By 1943 the Nazi SS had built and was operating a network of extermination camps to efficiently murder Jews and other captives. Victims were brought to Chelmno, Belzec, Sobibor, Treblinka, Majdanek, Auschwitz-Birkenau, and other camps. They were shipped from Germany and other captive countries, including France, Poland, the Netherlands, Czechoslovakia, and the Soviet Union, and were sent by railroad car, transported under barbaric conditions only to be murdered a short time after their arrival at the death camps. Of the death camps only camps Belzec, Treblinka, and Auschwitz could boast (if that is the word) of greater numbers of murders than the camp Sobibor.

The story follows the arrival of one batch of prisoners through ten days to their escape.

The new arrivals are asked if they know a craft. A prisoner warns one that she must immediately get a job--any job--just to stay alive. Those who cannot claim skill in some useful craft are murdered within minutes. The murder of the unskilled women is dramatized for the viewer. This is just one of the first barbarities visited on the women prisoners. The men could expect an even more painful end.

Director Konstantin Khabenskiy shows us a powerful view of the horrific, but the style remains a little reserved. Women are brought silently to gas chambers. Other dramatizations have shown a good deal more screaming. I cannot say which is the more historically accurate. After one escape attempt a group of prisoners are literally decimated. SOBIBOR is more disturbing than is Steven Spielberg's SCHINDLER'S LIST (1994). Each tends to be not so much about the murder of Jews as it is about the lucky few who would be survivors.

The director tantalizes the viewer by showing us scenes that would be repeated during the actual escape attempt. The prisoners invite a Nazi officer to take an expensive leather coat (stolen property) as a gift. We see bits of the escape plan that pay off (in more ways than one) during the actual escape. Then the tone of the film jumps from dour into a higher tempo with more action. While the entire film has been downbeat (to say the least) the film turns itself into a paean to freedom. It is strong change of tone. [Historical information from Wikipedia's article "Sobibor"]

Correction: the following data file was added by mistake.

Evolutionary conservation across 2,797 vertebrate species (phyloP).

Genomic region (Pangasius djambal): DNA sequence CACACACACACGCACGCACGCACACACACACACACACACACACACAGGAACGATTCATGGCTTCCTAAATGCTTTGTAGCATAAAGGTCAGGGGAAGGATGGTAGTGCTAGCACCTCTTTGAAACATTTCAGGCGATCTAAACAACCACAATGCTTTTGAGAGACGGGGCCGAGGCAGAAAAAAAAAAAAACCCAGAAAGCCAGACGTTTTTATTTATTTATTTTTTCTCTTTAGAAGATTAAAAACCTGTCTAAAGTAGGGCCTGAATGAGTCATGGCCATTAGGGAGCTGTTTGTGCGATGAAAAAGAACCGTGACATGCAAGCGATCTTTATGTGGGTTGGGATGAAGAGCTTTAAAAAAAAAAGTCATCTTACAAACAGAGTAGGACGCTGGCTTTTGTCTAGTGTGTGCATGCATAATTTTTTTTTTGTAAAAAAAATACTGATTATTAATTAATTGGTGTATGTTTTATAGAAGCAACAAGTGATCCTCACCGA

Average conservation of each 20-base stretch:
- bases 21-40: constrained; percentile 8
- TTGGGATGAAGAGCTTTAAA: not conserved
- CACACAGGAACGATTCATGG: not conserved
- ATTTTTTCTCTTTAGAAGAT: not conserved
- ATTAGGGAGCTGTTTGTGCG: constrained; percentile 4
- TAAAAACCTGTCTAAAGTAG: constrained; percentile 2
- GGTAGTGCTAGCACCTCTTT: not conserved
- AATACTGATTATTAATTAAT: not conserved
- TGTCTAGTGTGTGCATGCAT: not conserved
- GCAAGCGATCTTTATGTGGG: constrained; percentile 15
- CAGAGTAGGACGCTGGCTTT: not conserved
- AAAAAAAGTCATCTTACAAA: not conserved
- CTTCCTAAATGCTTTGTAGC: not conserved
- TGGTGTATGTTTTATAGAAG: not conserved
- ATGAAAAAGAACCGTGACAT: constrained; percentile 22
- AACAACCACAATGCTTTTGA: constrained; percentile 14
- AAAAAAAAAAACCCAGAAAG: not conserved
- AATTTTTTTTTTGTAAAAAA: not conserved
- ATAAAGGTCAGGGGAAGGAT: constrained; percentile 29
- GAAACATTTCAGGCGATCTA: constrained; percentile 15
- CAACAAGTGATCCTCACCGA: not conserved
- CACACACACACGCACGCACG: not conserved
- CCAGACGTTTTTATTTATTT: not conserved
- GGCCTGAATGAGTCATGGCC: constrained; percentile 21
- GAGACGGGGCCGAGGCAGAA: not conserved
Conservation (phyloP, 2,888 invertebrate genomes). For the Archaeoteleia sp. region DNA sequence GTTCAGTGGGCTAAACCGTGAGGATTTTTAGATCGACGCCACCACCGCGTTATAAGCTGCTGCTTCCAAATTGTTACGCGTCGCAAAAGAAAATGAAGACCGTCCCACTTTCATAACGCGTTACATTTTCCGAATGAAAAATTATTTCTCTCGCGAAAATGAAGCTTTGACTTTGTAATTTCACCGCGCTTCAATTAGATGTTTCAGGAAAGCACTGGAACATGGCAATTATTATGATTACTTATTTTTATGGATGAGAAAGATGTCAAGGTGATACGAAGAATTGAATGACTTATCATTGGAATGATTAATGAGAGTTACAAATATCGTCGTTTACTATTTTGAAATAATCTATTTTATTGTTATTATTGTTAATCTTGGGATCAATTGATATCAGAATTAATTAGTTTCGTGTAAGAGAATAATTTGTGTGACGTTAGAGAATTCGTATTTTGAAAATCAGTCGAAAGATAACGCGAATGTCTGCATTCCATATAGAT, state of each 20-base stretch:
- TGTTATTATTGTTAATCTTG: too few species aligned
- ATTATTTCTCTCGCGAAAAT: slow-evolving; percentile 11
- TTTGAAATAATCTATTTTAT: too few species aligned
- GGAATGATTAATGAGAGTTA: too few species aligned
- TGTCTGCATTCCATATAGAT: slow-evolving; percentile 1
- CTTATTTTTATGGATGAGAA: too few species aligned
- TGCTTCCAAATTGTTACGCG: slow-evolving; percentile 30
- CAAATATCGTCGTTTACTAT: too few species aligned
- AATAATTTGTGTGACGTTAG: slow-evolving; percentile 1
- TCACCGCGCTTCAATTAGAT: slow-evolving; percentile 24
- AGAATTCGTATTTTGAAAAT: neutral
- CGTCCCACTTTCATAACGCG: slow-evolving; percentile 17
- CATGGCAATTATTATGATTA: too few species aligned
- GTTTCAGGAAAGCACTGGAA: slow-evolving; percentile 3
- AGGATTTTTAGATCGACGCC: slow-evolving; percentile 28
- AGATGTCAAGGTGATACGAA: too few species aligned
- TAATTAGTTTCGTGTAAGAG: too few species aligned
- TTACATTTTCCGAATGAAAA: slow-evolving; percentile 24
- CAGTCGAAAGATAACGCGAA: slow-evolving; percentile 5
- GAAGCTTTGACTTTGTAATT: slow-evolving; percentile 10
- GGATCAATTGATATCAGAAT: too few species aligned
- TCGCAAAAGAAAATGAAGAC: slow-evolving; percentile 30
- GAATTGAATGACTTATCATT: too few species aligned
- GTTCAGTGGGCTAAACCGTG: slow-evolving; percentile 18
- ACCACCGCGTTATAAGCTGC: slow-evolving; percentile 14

I rate SOBIBOR a +3 on the -4 to +4 scale or 9/10.

Film Credits:

What others are saying:

[My historical sources for this review were Wikipedia and the Yad Vashem Holocaust Remembrance web site. I will freely include facts from those two sources the history of the event. There are multiple dramatizations of the Sobibor escape and they much agree with each other on the precedence of events. I will trust them for accuracy.]


MUNCHHAUSEN (letter of comment by Paul Dormer):

In response to Mark's comments on MUNCHHAUSEN in the 04/19/19 issue of the MT VOID, Paul Dormer writes:

[Mark writes,] "This may be an odd usage of the word "lucky" as the film is stodgy and slow and offers little humor, in spite of the subject matter.

I actually rather liked it. It turned up on the BBC many years ago, possibly about the time the Gilliam version came out, and some years later I found and bought a DVD release. Maybe I like stodgy and slow.

There's a great misdirect in the opening scenes that really surprised me when I first saw it:

Gur bcravat fprarf ner ng n onyy, crbcyr va rvtugrragu praghel pbfghzr qnapvat gb fhvgnoyr zhfvp. Gura fbzrobql fnlf fur unf gb yrnir, tbrf bhg bs gur ebbz. Lbh frr ure fjvgpu ba na ryrpgevp yvtug naq trg vagb n zbgbe pne naq qevir bss. Gheaf bhg vg unf orra n pbfghzr onyy va gur "cerfrag" qnl. [-pd]

Agatha Christie, Art, and ON THE STEEL BREEZE (letter of comment by John Purcell):

In response to Mark's riddle in the 04/19/19 issue of the MT VOID, John Purcell writes:

First off--Agatha Crispy?? How dare you! Her name and writings are sacrosanct around here, you know. for this awful pun I should force you to read Nancy Drew mysteries as punishment.

In response to Mark's comments on art in the same issue, John writes:

When my wife and I were in Paris during my TAFF trip not quite two years ago, we went to as many art museums that we could fit into our cramped itinerary, which was a good half-dozen. One of them was the Espace Dali on Montmarte. Salvadore Dali is one of my wife's favorite artists, and I have to admit that some of his work is truly brilliant and mind-bending at the same time. There is no doubt in my mind that Dali's work is a good example of modern art-- specifically, surrealism--that at first gained the reaction of "Qua?" from most art aficionados. Now, of course, Dali is a recognized master of 20th century art.

But then you get artists like Jackson Pollack, whose work Valerie and I despise. Why did he get so many showings and recognition? He had a wealthy sponsor. So did Andy Warhol. If you're an artist with a deep-pocket investor to bankroll your art shows and promote you, then you are all set. Oh, and don't get Valerie started on "public taste" in modern art. You might be in for an hours-long harangue as a result.